The Potential of the m-Health Platform to Safeguard Public Health: The Nigerian Example

Allen Nnanwuba Adum, Ogochukwu Ekwenchi, Ojinime Ebelechukwu Ojiakor, Gloria Nwakego Chukwuemeka


Nigeria has a problem with fake drugs. This issue got to an intolerable height in 1989 when over 150 children died as a result of ingesting paracetamol syrup containing diethylene glycol. The National Agency for Food and Drug Administration and Control (NAFDAC) was formed in 1993, as an agency under the Nigerian federal ministry of health, to check the tide of fake drugs and adulterated products. To achieve this mission, NAFDAC, in 2010, launched the Mobile Authentication Service (MAS) – a mobile-phone m-Health platform, which empowers medication drug users to instantaneously verify the authenticity or otherwise of a medication drug before purchase. This study sought to ascertain the workability of MAS among medication drug users; and factors negating this platform. The study was designed as a survey. Data was collected from 400 medication drug users in Lagos state, Nigeria, through a structured survey.  Results show that 91 percent of the respondents were aware of MAS and 53 percent among these utilized it prior to purchasing medication drugs, while 9 percent were neither aware of MAS nor utilize it. The notable barriers to the use of MAS found in this study were lack of awareness and the unreliable nature of the MAS.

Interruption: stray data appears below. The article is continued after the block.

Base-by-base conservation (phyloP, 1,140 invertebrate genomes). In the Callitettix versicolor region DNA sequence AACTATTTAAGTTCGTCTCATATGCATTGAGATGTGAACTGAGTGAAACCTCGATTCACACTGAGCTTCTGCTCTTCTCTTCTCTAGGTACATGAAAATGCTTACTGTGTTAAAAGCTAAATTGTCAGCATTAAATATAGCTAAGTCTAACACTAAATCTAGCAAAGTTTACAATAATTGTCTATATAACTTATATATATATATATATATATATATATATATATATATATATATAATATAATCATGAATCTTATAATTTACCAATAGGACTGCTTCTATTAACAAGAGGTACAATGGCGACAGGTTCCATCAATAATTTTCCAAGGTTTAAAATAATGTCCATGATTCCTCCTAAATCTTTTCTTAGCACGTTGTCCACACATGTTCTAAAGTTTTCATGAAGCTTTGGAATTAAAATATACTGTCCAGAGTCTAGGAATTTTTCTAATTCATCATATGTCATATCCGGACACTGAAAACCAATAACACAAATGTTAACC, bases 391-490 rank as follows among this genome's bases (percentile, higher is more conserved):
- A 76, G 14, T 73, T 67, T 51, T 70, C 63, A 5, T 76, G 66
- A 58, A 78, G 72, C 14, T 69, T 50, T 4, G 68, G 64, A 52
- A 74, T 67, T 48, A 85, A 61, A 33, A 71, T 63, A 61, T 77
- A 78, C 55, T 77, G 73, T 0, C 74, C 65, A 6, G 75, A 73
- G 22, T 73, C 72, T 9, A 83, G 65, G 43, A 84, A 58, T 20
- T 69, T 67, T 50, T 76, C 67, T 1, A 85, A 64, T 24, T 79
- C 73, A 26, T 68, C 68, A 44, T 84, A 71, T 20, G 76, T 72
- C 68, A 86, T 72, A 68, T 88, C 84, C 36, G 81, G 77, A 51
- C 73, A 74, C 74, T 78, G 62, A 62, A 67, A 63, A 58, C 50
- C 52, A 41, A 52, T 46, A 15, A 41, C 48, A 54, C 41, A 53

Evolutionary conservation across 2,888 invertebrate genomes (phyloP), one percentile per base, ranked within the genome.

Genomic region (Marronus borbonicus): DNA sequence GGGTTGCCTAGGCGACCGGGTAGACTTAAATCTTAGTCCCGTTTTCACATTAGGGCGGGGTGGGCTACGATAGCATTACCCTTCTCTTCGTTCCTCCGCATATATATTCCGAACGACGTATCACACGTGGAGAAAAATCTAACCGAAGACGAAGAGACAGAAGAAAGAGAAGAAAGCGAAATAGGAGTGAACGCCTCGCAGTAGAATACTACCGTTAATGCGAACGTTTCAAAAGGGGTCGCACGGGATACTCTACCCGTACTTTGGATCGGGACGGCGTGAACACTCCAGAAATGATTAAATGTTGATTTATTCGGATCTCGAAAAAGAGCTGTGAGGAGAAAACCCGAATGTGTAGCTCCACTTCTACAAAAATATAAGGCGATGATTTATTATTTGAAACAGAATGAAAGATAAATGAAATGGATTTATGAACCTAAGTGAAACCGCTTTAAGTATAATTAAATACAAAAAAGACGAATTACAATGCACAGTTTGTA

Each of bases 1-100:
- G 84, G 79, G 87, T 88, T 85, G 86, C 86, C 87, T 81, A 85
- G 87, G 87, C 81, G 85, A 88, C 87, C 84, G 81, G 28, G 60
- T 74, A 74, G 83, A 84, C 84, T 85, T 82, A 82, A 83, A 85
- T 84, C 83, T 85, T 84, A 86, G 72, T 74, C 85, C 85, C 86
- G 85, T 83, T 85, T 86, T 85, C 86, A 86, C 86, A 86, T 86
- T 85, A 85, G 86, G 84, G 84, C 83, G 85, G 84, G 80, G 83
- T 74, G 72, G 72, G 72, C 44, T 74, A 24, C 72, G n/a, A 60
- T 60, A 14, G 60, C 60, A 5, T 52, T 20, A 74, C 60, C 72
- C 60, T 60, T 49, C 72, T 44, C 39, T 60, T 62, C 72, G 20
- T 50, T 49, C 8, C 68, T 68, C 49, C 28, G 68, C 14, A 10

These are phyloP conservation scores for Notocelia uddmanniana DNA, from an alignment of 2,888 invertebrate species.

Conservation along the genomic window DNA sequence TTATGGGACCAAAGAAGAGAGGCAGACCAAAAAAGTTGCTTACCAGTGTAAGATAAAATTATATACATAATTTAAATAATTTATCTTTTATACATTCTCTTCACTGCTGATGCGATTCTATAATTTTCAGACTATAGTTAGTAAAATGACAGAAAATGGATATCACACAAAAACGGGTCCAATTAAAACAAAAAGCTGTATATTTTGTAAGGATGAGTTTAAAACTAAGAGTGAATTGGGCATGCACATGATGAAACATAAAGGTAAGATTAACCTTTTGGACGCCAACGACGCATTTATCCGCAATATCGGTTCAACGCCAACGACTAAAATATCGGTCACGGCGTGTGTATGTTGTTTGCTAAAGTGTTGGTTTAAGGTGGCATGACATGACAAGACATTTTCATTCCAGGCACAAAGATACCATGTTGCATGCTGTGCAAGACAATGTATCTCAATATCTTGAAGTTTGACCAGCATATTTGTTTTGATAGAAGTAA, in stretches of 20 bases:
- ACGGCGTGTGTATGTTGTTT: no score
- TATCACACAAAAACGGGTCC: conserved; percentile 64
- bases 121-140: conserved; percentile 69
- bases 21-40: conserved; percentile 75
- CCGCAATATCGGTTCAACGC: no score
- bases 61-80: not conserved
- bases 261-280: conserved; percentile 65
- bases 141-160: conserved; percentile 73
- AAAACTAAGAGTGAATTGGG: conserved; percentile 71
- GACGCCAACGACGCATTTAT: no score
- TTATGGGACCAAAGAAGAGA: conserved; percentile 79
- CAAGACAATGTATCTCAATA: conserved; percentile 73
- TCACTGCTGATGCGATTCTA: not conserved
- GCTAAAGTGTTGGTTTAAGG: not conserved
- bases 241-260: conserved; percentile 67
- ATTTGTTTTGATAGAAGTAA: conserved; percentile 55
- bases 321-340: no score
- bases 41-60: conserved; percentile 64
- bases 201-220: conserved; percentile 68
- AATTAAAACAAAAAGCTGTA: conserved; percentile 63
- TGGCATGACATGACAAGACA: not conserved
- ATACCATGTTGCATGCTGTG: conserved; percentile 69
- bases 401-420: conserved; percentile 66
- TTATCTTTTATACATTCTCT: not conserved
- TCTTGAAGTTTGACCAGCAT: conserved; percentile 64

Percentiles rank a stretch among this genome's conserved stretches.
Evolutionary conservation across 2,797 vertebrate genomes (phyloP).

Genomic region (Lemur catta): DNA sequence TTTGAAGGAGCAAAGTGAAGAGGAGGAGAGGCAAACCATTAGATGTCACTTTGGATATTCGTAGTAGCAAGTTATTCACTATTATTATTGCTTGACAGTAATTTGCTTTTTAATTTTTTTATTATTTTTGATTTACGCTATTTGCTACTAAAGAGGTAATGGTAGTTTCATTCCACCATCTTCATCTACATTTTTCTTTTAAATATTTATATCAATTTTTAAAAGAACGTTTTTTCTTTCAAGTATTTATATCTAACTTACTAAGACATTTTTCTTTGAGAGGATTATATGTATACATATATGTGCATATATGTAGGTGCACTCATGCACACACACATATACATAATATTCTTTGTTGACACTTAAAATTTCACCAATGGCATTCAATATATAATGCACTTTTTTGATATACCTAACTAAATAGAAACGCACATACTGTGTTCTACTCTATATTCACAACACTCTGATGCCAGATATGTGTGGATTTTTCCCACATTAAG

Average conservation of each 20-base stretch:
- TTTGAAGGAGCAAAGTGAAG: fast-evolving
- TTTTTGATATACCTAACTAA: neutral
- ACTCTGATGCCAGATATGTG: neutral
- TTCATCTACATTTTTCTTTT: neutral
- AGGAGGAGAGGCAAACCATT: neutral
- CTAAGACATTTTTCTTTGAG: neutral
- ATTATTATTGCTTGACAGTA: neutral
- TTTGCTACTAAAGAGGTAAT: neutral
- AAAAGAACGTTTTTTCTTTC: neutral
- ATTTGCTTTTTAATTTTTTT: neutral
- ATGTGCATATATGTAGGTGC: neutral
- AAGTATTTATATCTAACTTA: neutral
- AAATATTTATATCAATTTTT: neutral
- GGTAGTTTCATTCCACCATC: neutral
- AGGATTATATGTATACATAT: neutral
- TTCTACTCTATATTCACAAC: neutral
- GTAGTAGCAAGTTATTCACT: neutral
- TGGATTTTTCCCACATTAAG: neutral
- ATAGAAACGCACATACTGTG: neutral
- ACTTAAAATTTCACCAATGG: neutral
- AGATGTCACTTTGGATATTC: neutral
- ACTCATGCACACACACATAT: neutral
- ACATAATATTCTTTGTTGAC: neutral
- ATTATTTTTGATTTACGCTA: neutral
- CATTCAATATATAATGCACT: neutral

Keywords: Mobile Authentication Service, Public Health Informatics, Fake drugs, m-Health.

DOI: 10.7176/NMMC/79-07

Publication date: April 30th 2019

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ISSN (Paper)2224-3267 ISSN (Online)2224-3275

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